Despite not been discouraged by the temporary closure of operations, members of popular money doubling scheme MMM Nigeria, plan to meet with the House of Representatives’ committees on finance and banking and currency to seek for government’s recognition of the scheme.
MMM community in Abuja, which is coordinating the planned meeting, said it hopes to submit a proposal for the amendment of the Banking and Other Financial Institutions Acts (BOFIA) to legalise the operations of the scheme and similar money initiatives in the country.
Chief Mike Chukwuma, a member of the committee speaking to New Telegraph, said MMM has helped immensely in easing the pains of recession.
He said instead of discouraging Nigerians from participating in the financial self-help scheme, the government should rather legalise its activities so that it could be monitored and regulated.
“We, the MMM family, are planning a meeting with the lawmakers in the House of Representatives. We want to discuss with both the committee on finance and that of banking and currency on the need to give MMM legal backing in the country.
“I am a beneficiary and I can attest to the fact that MMM came as a saviour to most of us; if not, the economic recession that this change government brought would have consumed most families,” he added.
Chukwuma speaking further on the agenda of the meeting said: “we have engaged the services of financial experts and lawyers to draft a bill, which is aimed at amending the BOFIA law. We are educated people and we hope to engage the House members, being our representatives in the National Assembly.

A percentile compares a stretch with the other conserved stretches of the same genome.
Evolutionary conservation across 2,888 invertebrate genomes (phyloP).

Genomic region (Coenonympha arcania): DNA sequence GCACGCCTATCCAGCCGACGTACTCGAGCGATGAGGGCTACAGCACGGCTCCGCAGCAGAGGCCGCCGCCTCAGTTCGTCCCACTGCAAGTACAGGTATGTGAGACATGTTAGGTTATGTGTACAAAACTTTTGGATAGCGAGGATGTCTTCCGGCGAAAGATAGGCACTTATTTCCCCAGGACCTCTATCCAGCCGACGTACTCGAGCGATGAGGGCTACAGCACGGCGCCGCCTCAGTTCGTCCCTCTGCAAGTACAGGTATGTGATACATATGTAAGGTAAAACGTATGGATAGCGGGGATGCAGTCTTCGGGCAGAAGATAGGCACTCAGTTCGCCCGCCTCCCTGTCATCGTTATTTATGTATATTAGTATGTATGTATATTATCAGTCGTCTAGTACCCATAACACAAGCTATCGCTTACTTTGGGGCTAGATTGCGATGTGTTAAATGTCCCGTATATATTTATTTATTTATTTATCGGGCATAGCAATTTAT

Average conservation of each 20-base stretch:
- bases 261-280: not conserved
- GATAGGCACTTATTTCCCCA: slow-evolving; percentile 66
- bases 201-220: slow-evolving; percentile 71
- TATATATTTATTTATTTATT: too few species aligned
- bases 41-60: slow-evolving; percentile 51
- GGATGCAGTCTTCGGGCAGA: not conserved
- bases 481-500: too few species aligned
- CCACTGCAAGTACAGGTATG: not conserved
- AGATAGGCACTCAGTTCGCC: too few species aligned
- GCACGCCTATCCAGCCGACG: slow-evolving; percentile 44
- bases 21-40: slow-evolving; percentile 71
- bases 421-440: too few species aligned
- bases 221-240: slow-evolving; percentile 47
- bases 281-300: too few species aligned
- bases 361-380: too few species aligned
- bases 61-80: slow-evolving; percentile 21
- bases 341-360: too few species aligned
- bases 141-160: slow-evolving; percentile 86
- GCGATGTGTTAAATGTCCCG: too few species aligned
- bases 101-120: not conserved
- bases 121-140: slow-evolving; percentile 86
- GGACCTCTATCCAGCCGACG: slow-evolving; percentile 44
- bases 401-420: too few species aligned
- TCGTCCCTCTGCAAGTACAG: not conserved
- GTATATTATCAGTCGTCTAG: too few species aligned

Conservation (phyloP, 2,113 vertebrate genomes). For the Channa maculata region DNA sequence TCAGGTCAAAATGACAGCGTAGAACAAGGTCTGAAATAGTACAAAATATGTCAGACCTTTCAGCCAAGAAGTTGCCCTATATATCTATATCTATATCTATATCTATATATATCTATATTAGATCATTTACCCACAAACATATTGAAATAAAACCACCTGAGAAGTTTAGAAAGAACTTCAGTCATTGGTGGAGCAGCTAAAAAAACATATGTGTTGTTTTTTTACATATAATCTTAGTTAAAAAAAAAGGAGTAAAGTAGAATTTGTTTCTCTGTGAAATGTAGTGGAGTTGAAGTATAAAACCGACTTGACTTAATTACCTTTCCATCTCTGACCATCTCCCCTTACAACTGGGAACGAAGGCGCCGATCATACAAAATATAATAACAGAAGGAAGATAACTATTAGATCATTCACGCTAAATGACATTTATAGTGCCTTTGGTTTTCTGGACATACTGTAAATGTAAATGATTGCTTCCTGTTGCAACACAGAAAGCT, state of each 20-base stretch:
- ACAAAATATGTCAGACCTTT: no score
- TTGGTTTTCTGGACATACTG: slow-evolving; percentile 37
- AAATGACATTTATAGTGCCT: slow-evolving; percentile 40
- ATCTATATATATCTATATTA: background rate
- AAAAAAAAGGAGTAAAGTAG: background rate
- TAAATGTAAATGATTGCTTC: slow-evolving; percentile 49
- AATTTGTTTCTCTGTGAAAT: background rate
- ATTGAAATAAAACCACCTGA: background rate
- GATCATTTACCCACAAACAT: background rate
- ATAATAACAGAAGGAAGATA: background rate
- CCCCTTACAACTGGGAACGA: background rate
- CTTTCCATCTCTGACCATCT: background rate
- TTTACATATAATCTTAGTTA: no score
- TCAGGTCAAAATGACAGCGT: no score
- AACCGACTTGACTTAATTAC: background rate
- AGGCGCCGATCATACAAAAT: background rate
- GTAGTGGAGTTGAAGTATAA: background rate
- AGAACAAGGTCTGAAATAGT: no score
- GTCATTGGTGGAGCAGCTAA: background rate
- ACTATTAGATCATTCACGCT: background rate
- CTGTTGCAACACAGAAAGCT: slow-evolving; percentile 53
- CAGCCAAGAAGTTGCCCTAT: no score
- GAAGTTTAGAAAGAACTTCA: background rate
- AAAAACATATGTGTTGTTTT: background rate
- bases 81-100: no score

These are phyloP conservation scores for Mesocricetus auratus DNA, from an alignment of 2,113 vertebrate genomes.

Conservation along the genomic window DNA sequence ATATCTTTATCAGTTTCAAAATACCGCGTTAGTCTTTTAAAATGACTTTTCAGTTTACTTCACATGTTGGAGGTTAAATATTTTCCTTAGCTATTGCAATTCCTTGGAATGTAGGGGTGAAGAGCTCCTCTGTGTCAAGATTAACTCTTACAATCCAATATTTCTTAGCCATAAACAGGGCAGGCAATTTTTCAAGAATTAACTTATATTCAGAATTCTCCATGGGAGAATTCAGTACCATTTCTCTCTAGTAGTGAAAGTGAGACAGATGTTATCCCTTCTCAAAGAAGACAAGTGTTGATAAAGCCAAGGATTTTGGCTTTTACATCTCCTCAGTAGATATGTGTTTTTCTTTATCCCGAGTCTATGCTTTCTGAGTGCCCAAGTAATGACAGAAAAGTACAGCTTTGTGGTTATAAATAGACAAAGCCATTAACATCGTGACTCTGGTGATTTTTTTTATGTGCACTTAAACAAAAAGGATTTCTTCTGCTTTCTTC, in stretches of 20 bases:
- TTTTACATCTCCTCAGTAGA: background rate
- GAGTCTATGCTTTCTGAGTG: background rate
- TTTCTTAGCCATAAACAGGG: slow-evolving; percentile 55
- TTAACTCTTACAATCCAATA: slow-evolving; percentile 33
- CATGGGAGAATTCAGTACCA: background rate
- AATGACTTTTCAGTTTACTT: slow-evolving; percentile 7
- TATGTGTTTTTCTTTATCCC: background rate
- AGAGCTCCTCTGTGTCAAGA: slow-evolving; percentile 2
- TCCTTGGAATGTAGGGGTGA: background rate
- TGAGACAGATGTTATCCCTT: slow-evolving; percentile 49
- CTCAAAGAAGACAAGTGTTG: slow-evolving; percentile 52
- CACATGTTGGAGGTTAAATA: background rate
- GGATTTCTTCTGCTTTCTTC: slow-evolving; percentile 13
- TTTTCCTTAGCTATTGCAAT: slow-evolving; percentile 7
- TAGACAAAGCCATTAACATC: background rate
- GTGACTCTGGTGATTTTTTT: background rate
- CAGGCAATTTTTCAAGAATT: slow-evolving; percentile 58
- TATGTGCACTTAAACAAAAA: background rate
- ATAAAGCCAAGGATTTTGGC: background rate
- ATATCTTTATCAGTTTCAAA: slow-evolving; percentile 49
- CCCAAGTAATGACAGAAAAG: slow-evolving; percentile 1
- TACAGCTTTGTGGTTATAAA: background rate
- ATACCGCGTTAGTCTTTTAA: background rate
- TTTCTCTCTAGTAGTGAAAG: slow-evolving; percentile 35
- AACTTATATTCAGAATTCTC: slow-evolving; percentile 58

We are mobilising our members from all over the country and they will all send representatives.”
Chukwuma, who said the interactive meeting would take place as soon as the National Assembly reconvenes from the Christmas and New Year holiday, explained that “at the moment, we are trying to establish contact with the Banking and Currency Committee chair, Hon. Jones Onyereri and his colleague in finance, and once we do that, we will reach an acceptable date.”
Recall that last year November, the lower chamber passed a resolution seeking the abolition of the financial policy and probe of its promoters in the country.
The lawmakers said MMM scheme promoters are fraudsters exploiting Nigeria’s current poor economic condition to defraud them.
A few weeks later MMM suspended its operations by “temporarily” freezing accounts of investors.
A circular sent out to all users in the second week of December 2016, had said the account has been frozen for a month.
The scheme put up a disclaimer on its website on Tuesday, December 13, informing Nigerians of a temporary freeze on payments to existing subscribers.
The scheme blamed a “heavy workload” being experienced by its servers and the panic caused by the Nigerian government and media for the development, but said it will be back by mid-January, 2017.